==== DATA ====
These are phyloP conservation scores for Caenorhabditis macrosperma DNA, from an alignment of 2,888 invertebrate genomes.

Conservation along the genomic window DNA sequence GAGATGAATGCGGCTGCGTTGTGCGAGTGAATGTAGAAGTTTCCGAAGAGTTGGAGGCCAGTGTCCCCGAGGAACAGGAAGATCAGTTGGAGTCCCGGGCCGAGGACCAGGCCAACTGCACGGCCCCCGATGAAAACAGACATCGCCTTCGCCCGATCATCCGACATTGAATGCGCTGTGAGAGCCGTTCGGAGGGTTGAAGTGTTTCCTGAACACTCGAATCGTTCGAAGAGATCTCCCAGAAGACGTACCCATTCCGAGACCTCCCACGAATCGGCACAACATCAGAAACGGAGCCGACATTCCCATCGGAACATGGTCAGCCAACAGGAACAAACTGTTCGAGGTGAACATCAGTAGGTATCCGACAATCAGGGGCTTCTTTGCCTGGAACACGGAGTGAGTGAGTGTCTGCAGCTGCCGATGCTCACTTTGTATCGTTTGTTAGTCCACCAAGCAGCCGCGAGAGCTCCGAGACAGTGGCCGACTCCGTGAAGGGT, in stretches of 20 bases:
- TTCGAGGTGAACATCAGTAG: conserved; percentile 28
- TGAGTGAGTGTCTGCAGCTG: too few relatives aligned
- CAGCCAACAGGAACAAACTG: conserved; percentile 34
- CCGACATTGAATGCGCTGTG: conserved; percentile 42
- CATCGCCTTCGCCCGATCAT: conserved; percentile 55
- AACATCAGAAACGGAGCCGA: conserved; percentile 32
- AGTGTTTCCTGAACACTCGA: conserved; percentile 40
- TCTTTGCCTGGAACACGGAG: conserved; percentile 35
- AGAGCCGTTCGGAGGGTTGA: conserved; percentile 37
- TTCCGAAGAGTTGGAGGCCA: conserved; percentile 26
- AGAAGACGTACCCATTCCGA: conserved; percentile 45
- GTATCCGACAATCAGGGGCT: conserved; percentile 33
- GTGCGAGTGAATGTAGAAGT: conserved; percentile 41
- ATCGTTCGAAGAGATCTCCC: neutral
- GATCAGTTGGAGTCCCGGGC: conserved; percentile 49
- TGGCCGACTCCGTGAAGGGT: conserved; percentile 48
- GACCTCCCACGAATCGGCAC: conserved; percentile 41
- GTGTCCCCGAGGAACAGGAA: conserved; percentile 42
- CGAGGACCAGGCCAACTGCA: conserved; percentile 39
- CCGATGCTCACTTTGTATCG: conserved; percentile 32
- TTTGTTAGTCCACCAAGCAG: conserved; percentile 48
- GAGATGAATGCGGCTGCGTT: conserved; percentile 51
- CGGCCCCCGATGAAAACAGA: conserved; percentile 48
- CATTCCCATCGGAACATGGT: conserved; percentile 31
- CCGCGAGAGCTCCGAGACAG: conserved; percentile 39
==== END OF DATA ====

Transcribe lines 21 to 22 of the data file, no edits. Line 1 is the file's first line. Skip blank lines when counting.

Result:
- CGAGGACCAGGCCAACTGCA: conserved; percentile 39
- CCGATGCTCACTTTGTATCG: conserved; percentile 32